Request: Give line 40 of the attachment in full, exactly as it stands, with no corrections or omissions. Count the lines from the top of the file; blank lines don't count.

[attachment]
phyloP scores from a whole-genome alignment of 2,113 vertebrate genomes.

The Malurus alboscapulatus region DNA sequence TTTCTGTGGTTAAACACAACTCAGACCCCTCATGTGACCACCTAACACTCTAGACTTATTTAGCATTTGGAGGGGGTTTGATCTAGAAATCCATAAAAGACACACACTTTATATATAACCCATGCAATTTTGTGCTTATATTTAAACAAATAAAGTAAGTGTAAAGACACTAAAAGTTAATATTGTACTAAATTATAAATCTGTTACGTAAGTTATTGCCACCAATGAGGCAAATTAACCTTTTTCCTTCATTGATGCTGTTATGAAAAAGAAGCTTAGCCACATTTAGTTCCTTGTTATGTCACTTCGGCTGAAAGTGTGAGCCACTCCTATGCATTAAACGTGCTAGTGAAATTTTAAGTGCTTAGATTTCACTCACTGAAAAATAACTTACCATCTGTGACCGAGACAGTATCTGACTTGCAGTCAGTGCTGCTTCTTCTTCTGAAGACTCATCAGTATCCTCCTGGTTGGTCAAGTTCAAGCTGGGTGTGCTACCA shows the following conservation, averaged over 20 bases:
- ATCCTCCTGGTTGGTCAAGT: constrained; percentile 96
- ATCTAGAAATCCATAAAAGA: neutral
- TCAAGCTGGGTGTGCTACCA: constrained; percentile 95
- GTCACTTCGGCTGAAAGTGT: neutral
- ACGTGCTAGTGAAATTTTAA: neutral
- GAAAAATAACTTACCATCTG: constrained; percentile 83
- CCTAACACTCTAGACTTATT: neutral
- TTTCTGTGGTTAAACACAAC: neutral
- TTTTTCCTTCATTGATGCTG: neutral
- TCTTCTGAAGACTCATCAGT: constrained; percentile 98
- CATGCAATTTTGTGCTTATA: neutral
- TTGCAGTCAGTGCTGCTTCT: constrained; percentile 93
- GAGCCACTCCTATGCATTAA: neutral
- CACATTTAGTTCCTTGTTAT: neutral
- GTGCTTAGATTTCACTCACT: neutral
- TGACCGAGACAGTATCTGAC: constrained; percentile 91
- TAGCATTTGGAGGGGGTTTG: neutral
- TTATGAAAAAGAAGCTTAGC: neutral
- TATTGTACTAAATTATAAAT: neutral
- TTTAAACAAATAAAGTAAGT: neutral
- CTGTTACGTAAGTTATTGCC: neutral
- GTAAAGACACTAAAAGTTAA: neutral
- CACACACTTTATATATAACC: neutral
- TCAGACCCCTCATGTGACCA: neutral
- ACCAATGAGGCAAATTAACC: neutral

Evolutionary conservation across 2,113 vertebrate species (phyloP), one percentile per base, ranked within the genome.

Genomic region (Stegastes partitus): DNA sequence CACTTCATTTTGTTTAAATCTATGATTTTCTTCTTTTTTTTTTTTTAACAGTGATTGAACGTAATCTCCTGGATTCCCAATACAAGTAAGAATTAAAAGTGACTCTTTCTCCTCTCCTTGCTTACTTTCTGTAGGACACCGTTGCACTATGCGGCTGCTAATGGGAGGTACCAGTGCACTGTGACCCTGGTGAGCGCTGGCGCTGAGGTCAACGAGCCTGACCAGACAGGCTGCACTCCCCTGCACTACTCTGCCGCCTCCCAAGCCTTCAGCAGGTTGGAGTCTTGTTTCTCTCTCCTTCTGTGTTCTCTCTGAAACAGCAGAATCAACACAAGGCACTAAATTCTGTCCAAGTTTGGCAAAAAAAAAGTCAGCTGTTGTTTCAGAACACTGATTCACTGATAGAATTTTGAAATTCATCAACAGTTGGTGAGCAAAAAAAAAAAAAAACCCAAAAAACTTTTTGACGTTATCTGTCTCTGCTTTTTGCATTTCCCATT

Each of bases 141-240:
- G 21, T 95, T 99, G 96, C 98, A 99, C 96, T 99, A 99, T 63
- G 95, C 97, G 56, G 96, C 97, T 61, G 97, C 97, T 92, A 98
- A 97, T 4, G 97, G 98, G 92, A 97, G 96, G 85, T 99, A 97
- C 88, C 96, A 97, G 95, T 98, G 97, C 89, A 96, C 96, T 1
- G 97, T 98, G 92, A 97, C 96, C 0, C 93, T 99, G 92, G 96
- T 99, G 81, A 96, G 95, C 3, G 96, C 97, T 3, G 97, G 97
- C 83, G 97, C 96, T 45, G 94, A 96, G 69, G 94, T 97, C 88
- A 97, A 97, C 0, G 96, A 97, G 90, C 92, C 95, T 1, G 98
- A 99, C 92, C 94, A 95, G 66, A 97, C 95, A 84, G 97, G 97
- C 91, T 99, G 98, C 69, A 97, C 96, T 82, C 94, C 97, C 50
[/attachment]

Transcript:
- C 91, T 99, G 98, C 69, A 97, C 96, T 82, C 94, C 97, C 50